‘Delhi has forgotten about the Yamuna. It’s time to wake up’ | art and culture | Hindustan Times
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‘Delhi has forgotten about the Yamuna. It’s time to wake up’

A Chinese philosopher once said, “The mark of a successful man is one who has spent an entire day on the bank of a river without feeling guilty about it.” Imagine saying that for Yamuna, considered one of the most polluted rivers in the world.

art and culture Updated: Jan 24, 2012 18:15 IST
Shreya Sethuraman

A Chinese philosopher once said, “The mark of a successful man is one who has spent an entire day on the bank of a river without feeling guilty about it.” Imagine saying that for Yamuna, considered one of the most polluted rivers in the world.

To sensitise Delhi citizens, an outreach project Yamuna-Elbe: public art outreach is being organised by the Max Mueller Bhavan, in association with the Delhi government and the Goethe-Institut in Hamburg, Germany. Incidentally, this year marks the 60th anniversary of diplomatic ties between India and Germany.

Co-curated by Ravi Agarwal, Delhi artist-environmentalist and Till Krause, a land artist from Hamburg, this collaborative project is based on the idea of creating sustainable rivers in cities. Both the Elbe and the Yamuna are central to Hamburg and Delhi’s futures.

Agarwal says the Yamuna is the reason for Delhi’s location, and is the main water recharge area for the entire city. While believing that Yamuna can be made as clean as any European river, he says the idea behind the art is to enable people to think ‘out of the box’.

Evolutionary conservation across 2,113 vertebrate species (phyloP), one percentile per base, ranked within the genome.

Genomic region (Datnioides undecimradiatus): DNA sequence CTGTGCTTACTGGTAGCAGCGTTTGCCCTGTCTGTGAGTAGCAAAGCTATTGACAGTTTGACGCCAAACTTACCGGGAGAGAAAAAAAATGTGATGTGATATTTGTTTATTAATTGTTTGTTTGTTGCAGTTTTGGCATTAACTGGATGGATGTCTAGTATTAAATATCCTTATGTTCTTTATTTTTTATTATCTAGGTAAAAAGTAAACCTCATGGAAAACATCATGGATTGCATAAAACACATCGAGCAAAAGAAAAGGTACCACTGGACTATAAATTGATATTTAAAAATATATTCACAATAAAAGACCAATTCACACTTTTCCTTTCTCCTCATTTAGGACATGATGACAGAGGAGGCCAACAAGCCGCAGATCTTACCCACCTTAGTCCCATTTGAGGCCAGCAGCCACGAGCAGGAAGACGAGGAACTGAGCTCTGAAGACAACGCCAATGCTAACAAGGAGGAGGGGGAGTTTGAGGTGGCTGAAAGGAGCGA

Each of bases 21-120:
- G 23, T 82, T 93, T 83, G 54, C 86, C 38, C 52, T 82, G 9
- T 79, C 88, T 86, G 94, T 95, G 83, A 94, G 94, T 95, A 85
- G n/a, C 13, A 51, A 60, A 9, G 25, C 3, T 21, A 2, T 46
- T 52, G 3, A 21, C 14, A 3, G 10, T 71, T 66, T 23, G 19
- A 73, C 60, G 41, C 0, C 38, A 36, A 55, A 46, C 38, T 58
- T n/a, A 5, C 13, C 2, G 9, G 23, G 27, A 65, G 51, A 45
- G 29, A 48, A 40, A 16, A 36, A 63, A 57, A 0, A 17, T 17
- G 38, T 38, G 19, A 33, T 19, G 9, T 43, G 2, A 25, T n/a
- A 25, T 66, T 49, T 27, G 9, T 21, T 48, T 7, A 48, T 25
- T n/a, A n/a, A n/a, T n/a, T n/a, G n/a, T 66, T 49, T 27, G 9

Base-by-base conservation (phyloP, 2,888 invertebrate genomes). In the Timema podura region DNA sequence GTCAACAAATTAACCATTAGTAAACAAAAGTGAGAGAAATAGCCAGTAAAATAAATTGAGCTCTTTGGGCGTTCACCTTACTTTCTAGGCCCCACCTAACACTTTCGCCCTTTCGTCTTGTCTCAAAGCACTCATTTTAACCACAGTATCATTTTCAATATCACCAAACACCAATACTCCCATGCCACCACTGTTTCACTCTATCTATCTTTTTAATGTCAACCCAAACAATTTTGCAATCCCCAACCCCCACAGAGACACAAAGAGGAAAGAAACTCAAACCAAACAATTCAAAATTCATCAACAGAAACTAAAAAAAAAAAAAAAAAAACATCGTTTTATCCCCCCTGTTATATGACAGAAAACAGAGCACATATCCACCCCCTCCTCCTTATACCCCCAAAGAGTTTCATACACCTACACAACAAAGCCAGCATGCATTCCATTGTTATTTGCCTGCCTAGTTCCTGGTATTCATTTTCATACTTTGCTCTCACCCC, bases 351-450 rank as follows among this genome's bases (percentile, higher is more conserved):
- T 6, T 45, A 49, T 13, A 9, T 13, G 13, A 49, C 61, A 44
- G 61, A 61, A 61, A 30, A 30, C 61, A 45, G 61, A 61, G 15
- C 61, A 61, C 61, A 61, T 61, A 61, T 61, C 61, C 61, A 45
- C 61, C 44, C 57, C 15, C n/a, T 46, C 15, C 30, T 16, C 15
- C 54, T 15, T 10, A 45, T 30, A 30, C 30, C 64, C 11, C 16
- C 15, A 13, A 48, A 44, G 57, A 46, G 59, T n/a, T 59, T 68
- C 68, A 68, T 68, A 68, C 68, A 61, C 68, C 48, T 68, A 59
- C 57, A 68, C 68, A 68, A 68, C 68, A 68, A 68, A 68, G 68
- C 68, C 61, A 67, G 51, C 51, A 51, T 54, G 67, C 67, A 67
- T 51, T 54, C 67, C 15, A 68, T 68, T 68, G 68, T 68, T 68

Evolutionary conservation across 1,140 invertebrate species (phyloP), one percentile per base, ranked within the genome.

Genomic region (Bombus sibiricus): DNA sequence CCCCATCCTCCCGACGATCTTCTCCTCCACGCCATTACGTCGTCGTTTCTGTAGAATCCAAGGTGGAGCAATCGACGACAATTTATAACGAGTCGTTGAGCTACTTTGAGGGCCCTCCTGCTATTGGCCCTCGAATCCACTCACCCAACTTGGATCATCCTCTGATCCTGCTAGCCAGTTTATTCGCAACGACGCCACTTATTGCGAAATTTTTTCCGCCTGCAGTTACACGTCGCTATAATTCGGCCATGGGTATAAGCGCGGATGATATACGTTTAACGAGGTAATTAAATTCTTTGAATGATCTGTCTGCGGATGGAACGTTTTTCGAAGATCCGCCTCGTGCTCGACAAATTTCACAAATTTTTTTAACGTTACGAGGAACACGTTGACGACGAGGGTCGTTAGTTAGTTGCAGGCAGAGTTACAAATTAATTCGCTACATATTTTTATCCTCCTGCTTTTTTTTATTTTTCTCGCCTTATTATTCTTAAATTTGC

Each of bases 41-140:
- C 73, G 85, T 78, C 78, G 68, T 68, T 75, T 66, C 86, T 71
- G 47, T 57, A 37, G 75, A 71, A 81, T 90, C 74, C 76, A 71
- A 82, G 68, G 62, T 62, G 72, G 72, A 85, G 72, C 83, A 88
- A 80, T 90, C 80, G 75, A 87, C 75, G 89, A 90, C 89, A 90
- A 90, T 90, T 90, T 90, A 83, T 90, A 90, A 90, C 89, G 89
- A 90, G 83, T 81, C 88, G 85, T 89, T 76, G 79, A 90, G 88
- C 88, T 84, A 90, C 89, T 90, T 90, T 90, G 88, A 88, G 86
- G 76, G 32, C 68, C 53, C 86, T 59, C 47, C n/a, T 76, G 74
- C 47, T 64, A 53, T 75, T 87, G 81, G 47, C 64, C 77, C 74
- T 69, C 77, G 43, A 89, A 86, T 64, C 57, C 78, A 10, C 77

Sheba Chhachhi, whose work depicts the future version of the river finds it unfortunate that Delhi seems to have forgotten about its river. “I wish people came to the river for more than just rituals.” The outreach project is an eco-friendly one, using solar energy and electrically operated vans for transport to site and usage of recyclable material for production of artworks. Artist Atul Bhalla, whose work was shown in Hamburg, says that the project is about the city’s relation with water. His work is inspired from Mahabharata, where a series of questions and answers between Yudhisthira and a river ensued. “I was fascinated and decided to reformulate some of those questions for our times.”

Environmentalist Vimlendu Jha who has been organising environmental walks since a decade feels it’s important for citizens to explore the riverfront. “Yamuna becomes dirty within 5 km of entering Delhi. When I ask school-kids where they get water in their houses from, they say overhead tank. We need to change that thought.” Artist Gigi Scaria, whose works deal with the socio-political and architectural spaces of Delhi, has worked on an installation — a fountain in the shape of apartments. It’ll have a water pump with a filtering device that cleans up the water. “The idea is to make people aware that a dead river like Yamuna can be revitalised through care and attention.”

The Yamuna–Elbe: Public Art Outreach project will be held from Nov 9-20 at the Golden Jubilee Park near the Old Yamuna Bridge.